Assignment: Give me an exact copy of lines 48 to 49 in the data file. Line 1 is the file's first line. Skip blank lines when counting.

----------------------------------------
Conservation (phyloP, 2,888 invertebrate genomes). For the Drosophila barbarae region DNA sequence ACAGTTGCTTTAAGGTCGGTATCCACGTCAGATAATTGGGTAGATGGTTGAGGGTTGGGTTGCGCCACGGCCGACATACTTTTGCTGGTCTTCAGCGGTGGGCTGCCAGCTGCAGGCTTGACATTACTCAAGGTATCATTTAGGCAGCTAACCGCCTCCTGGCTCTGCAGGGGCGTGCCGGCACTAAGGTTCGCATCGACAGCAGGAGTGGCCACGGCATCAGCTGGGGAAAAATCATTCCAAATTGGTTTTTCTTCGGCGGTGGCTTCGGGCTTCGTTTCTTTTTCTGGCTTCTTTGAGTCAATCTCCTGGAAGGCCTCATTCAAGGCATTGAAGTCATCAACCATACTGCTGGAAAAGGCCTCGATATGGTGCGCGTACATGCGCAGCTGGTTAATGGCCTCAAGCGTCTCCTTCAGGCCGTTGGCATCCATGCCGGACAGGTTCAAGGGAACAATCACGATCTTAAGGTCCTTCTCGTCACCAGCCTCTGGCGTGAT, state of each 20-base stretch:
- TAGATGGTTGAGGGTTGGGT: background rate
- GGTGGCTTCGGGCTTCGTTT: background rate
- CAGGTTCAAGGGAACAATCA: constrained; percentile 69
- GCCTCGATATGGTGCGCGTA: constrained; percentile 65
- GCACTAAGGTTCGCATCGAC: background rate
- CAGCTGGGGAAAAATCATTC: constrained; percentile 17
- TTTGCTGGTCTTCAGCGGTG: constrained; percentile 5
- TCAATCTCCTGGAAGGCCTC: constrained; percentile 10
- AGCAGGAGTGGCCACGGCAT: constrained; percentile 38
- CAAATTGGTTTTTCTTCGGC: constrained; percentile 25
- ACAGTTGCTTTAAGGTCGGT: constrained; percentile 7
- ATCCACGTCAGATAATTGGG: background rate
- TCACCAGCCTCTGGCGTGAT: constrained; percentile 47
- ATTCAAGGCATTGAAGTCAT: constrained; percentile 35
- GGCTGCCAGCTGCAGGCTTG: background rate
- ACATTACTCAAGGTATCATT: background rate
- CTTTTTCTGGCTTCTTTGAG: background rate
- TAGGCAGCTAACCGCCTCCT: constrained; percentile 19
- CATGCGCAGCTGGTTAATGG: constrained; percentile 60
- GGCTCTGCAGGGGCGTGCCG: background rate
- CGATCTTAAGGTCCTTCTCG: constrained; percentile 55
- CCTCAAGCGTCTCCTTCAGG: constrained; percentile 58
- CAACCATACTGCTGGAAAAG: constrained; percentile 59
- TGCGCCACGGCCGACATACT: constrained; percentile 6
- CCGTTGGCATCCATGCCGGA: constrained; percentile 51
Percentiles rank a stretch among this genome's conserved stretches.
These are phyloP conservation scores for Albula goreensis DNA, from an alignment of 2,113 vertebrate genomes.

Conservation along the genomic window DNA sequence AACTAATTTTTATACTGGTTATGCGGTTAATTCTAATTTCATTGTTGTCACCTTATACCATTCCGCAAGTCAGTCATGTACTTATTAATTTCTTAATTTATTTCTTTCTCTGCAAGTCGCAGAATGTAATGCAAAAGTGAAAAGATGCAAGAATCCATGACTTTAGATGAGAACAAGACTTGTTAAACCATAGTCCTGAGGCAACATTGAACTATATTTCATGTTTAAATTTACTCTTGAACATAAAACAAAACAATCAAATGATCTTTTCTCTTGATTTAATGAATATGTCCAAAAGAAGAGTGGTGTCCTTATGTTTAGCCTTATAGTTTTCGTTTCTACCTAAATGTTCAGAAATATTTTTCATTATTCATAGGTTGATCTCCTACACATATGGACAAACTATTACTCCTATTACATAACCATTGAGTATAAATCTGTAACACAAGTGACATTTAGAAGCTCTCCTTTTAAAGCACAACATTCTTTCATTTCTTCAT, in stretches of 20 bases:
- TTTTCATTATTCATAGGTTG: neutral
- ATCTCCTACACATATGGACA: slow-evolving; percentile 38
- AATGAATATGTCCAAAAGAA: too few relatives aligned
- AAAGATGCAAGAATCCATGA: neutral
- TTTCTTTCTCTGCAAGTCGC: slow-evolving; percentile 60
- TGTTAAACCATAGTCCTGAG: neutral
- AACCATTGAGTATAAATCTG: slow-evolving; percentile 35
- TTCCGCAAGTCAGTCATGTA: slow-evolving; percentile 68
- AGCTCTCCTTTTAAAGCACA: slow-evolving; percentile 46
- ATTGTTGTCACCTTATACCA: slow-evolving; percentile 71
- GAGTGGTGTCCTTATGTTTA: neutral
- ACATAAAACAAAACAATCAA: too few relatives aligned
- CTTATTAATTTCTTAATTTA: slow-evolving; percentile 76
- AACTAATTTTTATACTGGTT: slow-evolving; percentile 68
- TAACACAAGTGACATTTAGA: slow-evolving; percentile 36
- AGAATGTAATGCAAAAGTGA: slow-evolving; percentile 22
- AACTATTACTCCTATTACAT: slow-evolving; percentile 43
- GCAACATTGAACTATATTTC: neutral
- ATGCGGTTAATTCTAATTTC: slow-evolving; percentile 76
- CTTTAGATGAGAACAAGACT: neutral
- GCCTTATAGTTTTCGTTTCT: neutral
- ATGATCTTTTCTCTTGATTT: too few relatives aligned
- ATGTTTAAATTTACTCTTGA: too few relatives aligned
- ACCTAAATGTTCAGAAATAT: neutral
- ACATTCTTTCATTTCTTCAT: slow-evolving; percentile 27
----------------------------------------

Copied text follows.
- ATGCGGTTAATTCTAATTTC: slow-evolving; percentile 76
- CTTTAGATGAGAACAAGACT: neutral